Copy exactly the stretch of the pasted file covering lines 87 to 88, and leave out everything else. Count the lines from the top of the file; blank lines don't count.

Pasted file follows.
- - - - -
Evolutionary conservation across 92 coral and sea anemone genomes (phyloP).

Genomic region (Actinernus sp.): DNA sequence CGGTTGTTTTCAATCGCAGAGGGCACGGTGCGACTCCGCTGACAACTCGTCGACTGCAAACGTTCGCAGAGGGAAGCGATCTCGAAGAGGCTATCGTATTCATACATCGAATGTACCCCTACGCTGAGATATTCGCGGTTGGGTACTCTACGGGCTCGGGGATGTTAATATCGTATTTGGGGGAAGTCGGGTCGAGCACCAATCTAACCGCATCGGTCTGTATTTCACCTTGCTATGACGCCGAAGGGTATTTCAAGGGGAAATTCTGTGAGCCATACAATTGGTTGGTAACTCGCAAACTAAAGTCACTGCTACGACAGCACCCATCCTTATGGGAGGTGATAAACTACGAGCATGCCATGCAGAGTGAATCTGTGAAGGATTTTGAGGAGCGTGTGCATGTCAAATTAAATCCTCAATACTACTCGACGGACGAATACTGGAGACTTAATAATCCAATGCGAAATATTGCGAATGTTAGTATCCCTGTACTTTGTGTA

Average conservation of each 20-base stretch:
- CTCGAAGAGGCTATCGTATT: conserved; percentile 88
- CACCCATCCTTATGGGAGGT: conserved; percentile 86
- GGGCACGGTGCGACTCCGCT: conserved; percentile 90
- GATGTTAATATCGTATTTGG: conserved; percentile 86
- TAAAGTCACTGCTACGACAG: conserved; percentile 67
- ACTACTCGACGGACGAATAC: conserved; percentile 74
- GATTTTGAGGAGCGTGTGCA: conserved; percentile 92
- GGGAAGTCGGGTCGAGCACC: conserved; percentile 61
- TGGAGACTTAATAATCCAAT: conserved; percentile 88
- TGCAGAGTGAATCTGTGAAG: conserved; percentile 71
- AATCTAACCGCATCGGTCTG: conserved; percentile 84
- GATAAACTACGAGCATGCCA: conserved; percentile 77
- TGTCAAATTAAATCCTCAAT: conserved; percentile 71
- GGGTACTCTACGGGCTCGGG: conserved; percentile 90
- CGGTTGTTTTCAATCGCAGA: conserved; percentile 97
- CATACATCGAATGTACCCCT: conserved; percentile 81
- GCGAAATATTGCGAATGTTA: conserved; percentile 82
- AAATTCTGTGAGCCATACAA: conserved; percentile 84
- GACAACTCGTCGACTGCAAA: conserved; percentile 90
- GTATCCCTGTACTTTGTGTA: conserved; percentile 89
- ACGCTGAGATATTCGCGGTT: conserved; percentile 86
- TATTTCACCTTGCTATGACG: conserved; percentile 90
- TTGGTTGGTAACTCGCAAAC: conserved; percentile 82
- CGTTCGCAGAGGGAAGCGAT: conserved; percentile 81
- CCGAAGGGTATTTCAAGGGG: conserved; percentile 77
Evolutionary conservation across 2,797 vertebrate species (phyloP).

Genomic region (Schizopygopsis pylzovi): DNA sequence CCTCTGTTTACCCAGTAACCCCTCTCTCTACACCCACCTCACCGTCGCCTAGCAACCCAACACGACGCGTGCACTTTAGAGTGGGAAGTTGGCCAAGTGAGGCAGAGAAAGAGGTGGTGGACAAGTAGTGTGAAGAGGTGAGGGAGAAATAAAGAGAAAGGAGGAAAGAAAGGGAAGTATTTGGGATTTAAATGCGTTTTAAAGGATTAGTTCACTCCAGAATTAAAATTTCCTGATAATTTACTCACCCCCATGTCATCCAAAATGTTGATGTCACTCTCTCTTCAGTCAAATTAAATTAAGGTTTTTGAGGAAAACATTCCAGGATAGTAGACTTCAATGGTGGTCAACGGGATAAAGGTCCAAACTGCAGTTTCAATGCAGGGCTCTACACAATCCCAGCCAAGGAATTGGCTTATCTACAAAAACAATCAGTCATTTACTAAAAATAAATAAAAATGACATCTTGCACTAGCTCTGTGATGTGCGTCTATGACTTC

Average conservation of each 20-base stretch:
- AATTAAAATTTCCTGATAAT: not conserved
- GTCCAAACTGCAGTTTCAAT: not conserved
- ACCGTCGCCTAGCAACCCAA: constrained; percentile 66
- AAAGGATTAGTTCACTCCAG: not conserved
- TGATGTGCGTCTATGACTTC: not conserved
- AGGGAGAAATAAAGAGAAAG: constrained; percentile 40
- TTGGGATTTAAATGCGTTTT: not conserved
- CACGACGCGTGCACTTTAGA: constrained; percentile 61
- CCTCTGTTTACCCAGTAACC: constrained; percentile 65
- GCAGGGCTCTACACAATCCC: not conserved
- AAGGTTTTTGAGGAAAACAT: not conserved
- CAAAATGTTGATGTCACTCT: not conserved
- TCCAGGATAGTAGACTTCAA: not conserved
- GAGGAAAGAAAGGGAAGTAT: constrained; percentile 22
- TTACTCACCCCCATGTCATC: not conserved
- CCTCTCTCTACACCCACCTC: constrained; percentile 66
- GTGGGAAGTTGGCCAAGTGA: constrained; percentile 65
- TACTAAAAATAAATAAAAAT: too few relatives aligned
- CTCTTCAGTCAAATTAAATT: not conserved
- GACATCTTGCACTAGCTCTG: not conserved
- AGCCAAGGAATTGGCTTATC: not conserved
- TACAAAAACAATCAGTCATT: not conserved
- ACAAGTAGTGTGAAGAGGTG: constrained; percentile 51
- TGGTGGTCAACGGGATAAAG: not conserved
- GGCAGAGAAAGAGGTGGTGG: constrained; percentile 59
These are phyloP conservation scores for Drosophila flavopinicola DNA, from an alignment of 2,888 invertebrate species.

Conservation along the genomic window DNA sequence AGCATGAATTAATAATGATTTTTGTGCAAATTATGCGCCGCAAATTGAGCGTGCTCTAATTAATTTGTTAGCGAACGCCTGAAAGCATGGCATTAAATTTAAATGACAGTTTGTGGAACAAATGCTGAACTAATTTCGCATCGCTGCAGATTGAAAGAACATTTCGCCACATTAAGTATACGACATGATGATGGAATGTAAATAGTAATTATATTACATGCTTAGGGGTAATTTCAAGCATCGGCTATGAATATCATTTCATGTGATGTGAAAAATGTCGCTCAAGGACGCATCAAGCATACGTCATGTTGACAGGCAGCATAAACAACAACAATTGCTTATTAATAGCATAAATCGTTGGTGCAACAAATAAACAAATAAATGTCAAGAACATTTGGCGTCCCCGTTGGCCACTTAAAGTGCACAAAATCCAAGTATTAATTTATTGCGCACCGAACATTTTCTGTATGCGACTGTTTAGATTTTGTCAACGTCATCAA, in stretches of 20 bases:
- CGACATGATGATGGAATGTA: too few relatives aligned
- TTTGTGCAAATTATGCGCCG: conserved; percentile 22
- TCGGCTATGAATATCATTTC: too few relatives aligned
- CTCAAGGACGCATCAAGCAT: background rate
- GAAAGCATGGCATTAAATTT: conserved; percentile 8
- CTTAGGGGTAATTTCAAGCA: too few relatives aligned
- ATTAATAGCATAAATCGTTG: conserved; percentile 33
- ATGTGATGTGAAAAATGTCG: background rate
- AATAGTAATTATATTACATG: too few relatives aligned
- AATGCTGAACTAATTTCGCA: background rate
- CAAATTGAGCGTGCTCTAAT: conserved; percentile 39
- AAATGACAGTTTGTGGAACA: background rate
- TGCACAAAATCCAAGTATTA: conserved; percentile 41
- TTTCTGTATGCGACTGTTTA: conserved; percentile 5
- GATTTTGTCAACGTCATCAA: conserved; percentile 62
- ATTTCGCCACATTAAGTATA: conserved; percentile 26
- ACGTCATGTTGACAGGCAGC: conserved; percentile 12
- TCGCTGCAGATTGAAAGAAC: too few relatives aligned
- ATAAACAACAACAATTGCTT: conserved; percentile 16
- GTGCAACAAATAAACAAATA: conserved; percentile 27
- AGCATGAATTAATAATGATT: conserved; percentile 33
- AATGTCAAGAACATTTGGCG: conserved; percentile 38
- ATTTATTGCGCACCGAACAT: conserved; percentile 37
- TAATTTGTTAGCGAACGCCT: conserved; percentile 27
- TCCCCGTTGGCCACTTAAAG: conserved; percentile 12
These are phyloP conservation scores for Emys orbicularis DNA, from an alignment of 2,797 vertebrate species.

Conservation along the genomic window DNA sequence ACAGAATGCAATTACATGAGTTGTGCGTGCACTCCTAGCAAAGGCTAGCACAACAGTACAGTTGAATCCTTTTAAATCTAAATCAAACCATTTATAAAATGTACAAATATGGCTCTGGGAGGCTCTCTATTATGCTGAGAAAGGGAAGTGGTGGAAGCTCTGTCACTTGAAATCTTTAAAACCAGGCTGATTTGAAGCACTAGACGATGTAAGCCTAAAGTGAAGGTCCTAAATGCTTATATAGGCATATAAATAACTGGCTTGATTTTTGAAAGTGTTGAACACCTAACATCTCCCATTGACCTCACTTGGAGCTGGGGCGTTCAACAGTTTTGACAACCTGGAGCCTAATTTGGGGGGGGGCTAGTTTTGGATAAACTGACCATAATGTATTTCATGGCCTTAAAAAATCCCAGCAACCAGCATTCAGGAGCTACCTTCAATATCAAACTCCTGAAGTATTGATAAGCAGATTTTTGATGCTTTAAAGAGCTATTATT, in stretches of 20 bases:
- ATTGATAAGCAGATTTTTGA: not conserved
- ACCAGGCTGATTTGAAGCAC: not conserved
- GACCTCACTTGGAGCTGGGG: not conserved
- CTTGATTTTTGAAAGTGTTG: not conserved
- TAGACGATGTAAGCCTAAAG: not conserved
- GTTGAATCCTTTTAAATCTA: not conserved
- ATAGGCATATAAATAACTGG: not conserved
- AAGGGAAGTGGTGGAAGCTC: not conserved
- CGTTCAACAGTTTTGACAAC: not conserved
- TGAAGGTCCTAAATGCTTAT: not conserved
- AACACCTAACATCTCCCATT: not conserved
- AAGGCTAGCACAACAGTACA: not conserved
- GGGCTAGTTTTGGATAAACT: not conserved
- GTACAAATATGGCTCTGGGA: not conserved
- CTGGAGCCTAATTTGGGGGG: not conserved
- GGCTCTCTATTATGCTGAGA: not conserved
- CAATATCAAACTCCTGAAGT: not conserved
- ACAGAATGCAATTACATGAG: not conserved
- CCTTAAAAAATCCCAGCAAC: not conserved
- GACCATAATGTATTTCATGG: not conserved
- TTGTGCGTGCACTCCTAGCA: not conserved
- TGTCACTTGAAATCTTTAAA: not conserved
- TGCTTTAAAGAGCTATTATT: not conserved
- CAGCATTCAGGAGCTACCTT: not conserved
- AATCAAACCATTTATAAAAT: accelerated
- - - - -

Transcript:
- ACCAGGCTGATTTGAAGCAC: not conserved
- GACCTCACTTGGAGCTGGGG: not conserved